During an emergency, the minimal needs of proper
housing will still need to be met. There will be times when you
may need to leave the comforts of your home and there will
be other times when you will need to stay put, even
Below are some ideas on Housing.
Sheltering - There may be a time when you
are required to stay inside your home for an extended period of
time. Click here to learn
more about In-Place Sheltering.
Lean-to - This
a homemade shelter usually made out of rope and plastic or a
tarp. It probably has both ends open, exposed to the elements
but it can provide some shelter.
To make a Lean-to:
- Collect three pieces of nylon rope, a huge plastic
sheet (preferably 6 Mil in thickness) or a tarp, some
clothespins, stakes, and a hammer.
- Stake two parallel ropes into the ground a few feet
apart. The ropes should be as long as your plastic or
- Tie one more rope parallel to both of those to two
trees such that the height of the rope is at least 3 feet
off the ground (the more the better). This rope should be
directly over one of the other two ropes.
- Stretch your plastic or tarp over the top rope and
around the two lower ropes. This will produce a triangular
shelter that will allow moisture to run off the sloped
- If there is extra plastic, either overlap it or move
some of your ropes.
- Secure the plastic to the ropes with clothespins or any
way you can.
- If you are able to have one end of the lean-to butt up
against a tree or bush, that can provide extra
- Dig a trench to channel any runoff water away from the
- Practice building a Lean-to before the need
- Note: a Lean-to can also be made out of logs and
plywood. The idea is to build a shelter that will allow you
to escape wind and moisture.
Tent - These
come in various sizes and are usually rated as to how many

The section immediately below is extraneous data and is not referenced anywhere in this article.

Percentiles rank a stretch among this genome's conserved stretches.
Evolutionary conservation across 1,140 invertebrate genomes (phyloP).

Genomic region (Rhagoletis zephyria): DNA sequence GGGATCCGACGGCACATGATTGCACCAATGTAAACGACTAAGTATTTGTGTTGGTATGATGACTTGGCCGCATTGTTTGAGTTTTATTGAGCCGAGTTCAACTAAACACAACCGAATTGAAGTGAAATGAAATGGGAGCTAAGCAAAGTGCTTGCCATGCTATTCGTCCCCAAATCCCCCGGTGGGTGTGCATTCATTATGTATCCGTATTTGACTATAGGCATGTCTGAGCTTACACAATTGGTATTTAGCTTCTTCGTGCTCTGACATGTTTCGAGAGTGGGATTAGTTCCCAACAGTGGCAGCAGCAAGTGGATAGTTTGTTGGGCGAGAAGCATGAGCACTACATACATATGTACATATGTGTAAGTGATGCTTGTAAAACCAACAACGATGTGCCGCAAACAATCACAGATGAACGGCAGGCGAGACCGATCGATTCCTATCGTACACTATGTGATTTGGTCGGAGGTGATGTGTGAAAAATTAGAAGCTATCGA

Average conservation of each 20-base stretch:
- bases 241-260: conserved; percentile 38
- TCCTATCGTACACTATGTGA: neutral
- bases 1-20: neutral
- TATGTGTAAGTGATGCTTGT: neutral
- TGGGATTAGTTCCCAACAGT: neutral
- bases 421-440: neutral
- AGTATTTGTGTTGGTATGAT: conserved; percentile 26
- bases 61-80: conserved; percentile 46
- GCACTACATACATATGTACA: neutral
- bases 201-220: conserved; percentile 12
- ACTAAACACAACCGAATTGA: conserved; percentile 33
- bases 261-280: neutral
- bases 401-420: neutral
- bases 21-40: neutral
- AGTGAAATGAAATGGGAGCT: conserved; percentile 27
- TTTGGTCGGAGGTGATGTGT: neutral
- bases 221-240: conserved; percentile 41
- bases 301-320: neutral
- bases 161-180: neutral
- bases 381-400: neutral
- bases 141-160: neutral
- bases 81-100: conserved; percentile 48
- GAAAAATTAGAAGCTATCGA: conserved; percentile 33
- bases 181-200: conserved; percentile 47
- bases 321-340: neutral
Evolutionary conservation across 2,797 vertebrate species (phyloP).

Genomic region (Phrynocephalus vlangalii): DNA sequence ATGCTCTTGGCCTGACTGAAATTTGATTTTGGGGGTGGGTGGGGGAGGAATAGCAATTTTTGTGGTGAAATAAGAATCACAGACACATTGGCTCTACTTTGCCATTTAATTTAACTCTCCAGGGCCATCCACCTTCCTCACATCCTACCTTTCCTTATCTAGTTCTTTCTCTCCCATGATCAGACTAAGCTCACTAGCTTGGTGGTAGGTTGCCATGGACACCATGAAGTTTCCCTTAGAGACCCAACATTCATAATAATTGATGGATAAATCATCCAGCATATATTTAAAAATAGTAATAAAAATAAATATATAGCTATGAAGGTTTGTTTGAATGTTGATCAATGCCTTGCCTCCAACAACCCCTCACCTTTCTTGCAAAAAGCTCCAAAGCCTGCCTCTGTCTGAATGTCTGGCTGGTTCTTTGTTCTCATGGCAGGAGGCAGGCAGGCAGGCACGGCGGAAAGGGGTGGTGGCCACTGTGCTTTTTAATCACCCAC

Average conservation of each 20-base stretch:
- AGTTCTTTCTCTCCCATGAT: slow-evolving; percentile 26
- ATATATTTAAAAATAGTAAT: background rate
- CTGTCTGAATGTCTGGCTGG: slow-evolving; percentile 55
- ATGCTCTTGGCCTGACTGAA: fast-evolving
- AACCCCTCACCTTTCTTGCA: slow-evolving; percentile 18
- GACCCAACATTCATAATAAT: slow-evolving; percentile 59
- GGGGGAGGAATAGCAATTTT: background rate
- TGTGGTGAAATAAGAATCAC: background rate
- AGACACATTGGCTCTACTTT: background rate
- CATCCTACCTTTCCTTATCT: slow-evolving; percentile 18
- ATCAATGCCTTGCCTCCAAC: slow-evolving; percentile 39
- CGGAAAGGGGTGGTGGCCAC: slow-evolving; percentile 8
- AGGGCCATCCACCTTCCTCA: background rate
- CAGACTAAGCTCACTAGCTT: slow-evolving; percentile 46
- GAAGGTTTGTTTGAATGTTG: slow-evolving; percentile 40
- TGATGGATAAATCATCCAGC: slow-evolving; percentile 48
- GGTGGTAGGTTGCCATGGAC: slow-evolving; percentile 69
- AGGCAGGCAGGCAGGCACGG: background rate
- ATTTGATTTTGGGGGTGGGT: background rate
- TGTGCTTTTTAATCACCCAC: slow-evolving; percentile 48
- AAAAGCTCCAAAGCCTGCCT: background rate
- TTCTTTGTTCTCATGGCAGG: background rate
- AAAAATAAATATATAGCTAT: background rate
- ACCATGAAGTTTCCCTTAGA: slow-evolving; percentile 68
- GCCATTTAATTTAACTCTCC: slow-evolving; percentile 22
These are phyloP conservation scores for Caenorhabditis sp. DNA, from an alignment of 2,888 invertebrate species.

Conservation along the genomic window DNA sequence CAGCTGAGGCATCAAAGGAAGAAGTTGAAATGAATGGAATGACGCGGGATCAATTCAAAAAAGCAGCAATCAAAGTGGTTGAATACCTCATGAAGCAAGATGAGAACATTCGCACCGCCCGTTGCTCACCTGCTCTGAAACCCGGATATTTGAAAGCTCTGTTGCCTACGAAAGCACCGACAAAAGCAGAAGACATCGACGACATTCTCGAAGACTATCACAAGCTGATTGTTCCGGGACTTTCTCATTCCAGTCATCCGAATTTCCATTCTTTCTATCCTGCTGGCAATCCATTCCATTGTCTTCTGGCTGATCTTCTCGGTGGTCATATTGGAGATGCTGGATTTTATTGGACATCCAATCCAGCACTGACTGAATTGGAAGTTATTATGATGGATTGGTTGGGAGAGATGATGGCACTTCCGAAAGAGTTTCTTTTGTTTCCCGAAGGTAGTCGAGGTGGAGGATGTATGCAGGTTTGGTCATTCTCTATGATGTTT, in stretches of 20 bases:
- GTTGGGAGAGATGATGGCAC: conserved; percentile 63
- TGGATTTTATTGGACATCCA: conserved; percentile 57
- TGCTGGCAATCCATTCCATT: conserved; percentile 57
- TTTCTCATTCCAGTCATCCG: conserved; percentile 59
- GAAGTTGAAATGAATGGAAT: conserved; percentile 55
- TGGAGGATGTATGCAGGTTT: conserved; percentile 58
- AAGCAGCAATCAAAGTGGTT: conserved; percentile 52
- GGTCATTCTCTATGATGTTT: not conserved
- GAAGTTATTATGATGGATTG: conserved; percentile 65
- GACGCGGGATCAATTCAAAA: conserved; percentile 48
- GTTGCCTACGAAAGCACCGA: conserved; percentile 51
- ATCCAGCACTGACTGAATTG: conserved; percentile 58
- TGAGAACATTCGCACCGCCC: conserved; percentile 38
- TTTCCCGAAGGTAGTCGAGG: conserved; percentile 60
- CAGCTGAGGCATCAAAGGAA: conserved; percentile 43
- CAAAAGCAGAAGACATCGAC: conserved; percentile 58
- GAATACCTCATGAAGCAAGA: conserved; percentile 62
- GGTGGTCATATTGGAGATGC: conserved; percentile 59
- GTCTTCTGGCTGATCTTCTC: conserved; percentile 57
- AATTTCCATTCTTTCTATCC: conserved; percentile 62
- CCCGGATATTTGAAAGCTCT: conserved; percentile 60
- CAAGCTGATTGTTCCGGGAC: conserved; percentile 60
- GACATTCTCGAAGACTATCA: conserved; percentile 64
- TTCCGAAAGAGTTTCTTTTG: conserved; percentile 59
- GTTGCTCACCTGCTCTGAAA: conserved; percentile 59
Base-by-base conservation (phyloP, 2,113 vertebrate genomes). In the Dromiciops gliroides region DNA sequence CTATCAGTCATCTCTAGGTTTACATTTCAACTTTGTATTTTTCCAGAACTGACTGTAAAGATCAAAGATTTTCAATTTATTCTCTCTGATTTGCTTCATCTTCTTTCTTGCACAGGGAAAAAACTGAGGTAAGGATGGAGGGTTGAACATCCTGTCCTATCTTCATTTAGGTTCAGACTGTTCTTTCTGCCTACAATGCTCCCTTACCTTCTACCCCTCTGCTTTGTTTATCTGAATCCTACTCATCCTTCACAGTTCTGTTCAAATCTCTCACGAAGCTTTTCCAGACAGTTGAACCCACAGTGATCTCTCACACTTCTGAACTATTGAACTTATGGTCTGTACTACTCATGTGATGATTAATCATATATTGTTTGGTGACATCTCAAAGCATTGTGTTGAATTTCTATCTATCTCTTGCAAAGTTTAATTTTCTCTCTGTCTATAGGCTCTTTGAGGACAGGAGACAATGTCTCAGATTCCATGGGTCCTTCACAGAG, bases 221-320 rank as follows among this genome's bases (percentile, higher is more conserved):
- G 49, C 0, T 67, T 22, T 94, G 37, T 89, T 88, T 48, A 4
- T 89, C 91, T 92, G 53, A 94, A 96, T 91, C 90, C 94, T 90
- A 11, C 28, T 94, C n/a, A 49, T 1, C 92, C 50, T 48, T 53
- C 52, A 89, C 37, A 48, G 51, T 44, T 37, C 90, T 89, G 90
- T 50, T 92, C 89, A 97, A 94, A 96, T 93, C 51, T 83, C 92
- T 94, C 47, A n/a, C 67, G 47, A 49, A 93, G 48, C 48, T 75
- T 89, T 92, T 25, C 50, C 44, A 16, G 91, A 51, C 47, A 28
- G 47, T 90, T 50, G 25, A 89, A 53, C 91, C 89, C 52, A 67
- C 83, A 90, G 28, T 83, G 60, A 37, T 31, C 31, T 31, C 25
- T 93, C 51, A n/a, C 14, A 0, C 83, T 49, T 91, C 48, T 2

people can comfortably sleep inside.
Consider the following concerning Tents:
- Make sure that the Tents you plan on using can be
- Make sure you have all of the ropes, poles and
- Make sure you have all the tools to set it up.
- Make sure you know how to set it up. If possible, store
tent setup instructions in a zippered plastic bag with the
- When you set it up, choose a location that is not in a
wash, or a low area that could easily flood.
- Make sure the tent is not the highest point around to
reduce the chance of being hit by lightning.
- Put a plastic or tarp under the tent to reduce the
amount of moisture that will seep into the tent. Be careful
that this plastic does not stick out and catch falling
moisture, thus channeling it to your tent.
- After setting it up, dig a trench around the edges of
the tent walls so any moisture will run off, away from the
- Make sure the tent ropes, poles and stakes do not
produce a hazard for people walking nearby. If you can,
mark anything that could be a problem by using white flags
or reflective tape.
- If you put a piece of plastic inside to cover the floor
of the tent, it will be easier to keep the tent clean and
- Some tents come with a dew cover that will keep dew
from settling on the roof of the tent. If your tent does
not have one, you can use a light plastic (painter's) with
clothespins to protect the roof from direct rainfall.
- Open all the windows and air the tent out.
- Do not put anything in the tent that produces Carbon
Monoxide such as a gas heater or lantern. Some heaters and
lanterns may be safe inside a tent, and if they are, they
should be clearly marked. If they are not marked, assume
that you should not use it in a tent.
- Inside the tent, do not let anything touch the walls of
Winter Hiking and
Camping - Click here to learn more about
Hiking and Camping in winter conditions.